1949: Landmark Ruling of Gardella V. Chandler
Judges use Federal Baseball Club of Baltimore v. National League of Professional Baseball Clubs to uphold that the baseball leagues and commissioner are not violating anti-trust rulings because they are not doing anything different than was done when the previous ruling occurred. Included in the previous ruling was the fact that the baseball leagues could transmit information about their games via telegraph wires. And, because the leagues are only negotiating, their actions in negotiating the television and radio broadcasts are no different than their actions with telegraphs. Therefore the previous decision can be upheld. Judges also assert that this the previous decision hasn't been objected by Congress, so it must also be of the opinion of congress that baseball does not fall under the rules of the Anti-Trust Act. (Of course, consider that some judges felt differently, but ruling was overall in favor of the Leagues.)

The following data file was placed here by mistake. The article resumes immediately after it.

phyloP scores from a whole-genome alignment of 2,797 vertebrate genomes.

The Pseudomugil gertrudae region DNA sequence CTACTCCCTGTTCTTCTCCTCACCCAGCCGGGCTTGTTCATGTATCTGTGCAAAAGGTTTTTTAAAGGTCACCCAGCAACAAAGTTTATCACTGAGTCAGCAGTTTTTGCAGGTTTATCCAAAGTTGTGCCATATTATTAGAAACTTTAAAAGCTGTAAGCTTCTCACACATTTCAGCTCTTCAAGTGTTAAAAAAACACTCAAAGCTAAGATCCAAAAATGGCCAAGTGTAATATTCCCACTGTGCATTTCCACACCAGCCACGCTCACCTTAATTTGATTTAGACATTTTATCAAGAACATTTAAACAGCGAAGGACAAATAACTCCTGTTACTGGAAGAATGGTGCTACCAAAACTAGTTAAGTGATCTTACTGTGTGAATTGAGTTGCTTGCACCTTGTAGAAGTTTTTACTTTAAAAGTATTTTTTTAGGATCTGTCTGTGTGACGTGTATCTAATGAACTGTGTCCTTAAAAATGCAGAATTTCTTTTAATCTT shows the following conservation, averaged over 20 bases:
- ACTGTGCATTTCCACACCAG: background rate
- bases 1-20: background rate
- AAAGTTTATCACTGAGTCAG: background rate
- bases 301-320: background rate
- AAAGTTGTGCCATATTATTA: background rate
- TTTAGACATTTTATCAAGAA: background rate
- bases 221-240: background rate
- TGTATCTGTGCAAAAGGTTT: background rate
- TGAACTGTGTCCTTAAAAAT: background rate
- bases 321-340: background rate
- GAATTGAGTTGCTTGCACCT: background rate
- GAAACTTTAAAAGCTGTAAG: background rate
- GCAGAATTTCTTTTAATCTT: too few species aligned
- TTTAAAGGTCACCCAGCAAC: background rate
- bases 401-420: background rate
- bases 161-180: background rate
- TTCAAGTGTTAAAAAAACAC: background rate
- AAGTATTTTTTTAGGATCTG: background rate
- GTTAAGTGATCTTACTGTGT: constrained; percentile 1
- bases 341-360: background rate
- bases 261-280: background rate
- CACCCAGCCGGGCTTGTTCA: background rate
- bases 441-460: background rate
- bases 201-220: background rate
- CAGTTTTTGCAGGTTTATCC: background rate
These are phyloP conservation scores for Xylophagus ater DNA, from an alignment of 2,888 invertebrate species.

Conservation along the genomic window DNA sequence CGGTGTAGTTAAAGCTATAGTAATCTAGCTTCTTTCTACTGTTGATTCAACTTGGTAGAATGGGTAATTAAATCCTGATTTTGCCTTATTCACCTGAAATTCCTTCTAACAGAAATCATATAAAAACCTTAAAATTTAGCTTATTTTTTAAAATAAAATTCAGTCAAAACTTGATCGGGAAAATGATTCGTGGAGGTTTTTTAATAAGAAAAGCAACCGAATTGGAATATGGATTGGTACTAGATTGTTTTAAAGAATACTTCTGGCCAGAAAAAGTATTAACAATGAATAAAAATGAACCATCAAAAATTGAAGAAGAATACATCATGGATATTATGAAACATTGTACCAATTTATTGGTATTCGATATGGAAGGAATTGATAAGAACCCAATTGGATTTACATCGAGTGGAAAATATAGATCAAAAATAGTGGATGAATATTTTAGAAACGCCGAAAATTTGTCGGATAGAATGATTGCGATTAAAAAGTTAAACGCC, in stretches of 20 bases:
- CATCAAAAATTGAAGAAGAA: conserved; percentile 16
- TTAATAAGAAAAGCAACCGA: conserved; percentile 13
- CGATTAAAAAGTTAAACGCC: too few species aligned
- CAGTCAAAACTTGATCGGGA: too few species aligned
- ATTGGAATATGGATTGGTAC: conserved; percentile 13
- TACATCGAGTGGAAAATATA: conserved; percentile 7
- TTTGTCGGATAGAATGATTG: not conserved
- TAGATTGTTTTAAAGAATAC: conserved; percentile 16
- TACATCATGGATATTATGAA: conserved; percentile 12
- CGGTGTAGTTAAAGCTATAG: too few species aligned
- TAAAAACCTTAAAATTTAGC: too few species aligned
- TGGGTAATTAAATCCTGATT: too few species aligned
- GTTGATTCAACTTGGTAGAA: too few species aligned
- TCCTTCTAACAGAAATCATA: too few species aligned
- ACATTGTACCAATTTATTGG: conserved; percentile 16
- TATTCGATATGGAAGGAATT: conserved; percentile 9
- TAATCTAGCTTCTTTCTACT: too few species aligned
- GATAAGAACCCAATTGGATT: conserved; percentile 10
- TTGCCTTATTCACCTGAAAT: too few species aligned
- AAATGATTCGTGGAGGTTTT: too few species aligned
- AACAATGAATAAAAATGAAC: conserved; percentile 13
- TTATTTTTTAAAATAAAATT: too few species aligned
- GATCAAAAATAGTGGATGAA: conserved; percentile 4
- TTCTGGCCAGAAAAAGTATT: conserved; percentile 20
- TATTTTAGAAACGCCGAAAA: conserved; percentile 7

The ruling went untested until the Mexican League was formed. Players who went to play in the Mexican League got blacklisted from MLB. One such player, Danny Gardella, was blacklisted because he had broken his contract and gone to play professional baseball in Mexico.
In 1948, Gardella brought a claim against Commissioner of Baseball Happy Chandler, the National League and American League, as well as their presidents (Ford Frick and Will Harridge, respectively). Gardella charged that they were engaged in interstate commerce because the defendants had made contracts with radio broadcasting and television companies that sent narratives or moving pictures of the games across state lines. MLB then settled with Gardella and offered all Mexican League jumpers amnesty—protected the ambiguity surrounding the antitrust protection.
In 1949, baseball player Danny Gardella won a landmark appeal to baseball's reserve clause in the federal courts. This successful appeal is recognized as the first major step towards baseball free agency.
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